Among first-time Cleveland offenders who pleaded guilty last year to a single felony drug-possession charge, white defendants were 35 percent more likely than black people to get a second chance to make their pleas and charges disappear by successfully completing a treatment plan, says the Cleveland Plain Dealer. Virtually all of that racial disparity occurred in something called the Early Intervention Program, the control of which remains somewhat mysterious. Judges and defense attorneys said the program has come to be controlled by Prosecutor Bill Mason’s office, an assertion prosecutors dismiss. They say it’s a court program, with eligibility determined by the probation department and the decision on who gets in made by judges.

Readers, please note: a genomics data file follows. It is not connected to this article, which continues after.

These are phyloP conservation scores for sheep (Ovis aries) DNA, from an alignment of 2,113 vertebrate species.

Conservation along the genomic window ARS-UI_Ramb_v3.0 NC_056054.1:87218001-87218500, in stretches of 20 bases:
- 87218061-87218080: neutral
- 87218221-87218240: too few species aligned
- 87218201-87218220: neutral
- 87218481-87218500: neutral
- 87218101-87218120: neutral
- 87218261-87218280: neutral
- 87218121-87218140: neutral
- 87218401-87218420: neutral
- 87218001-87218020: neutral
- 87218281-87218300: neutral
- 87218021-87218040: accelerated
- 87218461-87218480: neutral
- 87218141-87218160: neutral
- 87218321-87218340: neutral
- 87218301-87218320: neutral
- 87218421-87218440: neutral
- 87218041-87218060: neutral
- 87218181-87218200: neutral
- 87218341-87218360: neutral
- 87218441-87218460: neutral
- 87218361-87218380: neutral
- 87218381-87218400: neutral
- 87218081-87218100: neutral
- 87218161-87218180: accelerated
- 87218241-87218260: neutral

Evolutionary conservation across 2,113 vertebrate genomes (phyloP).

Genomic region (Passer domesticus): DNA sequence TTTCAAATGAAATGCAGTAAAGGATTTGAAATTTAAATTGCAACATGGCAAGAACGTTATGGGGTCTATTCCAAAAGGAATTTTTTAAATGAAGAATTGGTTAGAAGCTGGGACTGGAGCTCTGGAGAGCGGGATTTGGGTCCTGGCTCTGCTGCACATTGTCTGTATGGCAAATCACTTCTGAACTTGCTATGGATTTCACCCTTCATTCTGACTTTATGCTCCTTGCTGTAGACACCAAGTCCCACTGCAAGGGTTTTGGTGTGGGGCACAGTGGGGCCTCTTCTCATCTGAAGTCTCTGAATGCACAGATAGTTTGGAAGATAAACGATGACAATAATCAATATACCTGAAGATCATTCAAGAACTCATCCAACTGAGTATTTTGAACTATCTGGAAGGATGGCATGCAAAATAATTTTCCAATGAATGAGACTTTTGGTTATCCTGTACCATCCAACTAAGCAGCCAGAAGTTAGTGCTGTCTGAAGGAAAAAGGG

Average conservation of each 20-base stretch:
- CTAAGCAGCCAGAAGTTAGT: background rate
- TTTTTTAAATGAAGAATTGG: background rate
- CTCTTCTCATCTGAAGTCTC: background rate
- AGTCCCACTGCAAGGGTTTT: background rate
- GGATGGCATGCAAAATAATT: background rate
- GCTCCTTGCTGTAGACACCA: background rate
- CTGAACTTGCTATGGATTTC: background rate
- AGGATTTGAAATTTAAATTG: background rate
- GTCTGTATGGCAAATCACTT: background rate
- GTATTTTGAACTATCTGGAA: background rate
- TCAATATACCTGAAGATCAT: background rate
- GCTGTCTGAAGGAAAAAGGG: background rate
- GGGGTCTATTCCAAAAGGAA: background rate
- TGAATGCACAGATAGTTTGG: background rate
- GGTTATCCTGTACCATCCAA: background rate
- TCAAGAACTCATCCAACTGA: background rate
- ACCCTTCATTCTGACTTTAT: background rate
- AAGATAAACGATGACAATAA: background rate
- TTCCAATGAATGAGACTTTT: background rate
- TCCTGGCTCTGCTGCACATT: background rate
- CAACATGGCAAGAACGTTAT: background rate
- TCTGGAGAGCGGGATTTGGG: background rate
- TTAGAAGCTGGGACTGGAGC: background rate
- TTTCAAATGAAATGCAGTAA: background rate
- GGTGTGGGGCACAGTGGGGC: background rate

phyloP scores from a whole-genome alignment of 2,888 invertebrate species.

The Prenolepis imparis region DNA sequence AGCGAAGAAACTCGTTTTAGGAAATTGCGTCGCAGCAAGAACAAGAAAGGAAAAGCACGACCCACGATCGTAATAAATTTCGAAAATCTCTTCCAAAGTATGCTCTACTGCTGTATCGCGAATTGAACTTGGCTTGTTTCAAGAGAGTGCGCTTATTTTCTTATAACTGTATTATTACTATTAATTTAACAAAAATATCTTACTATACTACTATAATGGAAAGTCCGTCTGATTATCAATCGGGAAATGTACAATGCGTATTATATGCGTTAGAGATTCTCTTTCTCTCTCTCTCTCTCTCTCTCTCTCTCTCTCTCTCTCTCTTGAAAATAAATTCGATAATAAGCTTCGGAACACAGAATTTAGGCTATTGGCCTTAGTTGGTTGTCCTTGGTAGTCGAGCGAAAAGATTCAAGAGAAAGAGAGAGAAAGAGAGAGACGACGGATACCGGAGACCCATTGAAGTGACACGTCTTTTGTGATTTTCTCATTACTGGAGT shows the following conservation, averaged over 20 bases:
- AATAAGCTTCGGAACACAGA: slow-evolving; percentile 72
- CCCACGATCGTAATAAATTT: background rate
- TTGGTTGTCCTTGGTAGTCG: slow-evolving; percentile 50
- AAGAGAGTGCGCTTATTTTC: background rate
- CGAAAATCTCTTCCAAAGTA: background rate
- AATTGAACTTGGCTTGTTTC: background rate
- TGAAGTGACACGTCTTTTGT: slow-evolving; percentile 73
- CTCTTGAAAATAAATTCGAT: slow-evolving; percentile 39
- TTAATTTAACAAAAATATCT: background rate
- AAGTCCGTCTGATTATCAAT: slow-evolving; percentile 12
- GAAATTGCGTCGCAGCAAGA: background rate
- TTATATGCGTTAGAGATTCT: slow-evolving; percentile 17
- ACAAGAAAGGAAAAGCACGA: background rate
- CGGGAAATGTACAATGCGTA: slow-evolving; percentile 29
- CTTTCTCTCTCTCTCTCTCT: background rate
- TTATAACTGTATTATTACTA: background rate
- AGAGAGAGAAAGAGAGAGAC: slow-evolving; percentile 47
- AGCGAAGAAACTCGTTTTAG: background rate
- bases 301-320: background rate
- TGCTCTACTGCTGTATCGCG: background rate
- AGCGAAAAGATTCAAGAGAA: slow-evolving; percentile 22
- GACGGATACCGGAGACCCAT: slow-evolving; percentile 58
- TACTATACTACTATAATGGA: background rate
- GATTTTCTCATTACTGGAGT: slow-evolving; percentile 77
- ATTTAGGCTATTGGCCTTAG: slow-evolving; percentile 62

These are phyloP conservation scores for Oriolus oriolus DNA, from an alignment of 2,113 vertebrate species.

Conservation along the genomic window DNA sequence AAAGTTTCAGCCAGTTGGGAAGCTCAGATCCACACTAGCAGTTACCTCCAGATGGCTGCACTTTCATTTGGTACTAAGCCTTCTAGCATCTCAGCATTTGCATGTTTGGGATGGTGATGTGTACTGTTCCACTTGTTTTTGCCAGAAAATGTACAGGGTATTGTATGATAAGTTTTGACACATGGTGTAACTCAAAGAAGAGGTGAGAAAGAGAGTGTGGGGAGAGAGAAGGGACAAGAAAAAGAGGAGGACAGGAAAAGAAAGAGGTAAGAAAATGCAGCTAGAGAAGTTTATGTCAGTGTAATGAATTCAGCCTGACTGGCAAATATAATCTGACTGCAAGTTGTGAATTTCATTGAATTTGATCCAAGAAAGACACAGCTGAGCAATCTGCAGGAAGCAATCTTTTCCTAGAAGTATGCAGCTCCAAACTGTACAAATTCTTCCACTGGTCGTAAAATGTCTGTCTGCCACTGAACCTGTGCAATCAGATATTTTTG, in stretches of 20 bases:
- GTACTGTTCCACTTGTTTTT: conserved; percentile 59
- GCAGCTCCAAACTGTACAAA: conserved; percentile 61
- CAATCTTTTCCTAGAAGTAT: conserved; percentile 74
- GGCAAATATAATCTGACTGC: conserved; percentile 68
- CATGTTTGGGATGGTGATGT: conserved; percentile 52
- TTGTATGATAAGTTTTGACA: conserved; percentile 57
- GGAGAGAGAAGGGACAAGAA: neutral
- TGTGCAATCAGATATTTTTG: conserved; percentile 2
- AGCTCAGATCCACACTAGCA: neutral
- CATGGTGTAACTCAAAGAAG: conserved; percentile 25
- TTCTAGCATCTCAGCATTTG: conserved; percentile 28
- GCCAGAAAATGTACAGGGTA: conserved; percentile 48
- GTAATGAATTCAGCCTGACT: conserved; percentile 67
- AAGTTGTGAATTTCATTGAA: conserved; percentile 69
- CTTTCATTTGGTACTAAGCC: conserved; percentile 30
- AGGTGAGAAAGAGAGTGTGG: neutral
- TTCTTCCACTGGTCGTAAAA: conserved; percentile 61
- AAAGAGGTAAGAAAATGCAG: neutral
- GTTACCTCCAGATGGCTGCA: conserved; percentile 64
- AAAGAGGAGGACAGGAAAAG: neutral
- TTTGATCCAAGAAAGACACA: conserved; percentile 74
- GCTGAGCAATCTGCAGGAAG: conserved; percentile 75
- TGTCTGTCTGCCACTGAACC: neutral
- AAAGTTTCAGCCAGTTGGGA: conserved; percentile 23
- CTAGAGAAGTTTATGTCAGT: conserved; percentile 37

There is no denying the key role prosecutors play in charging people with felonies — or bargaining a felony charge down to a misdemeanor, a much less serious blight on a person’s record. The Plain Dealer analysis shows that white defendants appear to enjoy a significant advantage over black defendants in that realm as well. Among all defendants indicted on a single, low-level drug-possession charge over the last four years who were convicted after pleading guilty, white people were 55 percent more likely than black people to have their charges reduced to a misdemeanor. In most cases, it was to “attempted” possession of drugs, even when records indicate the defendant had drugs and there was nothing “attempted” about it.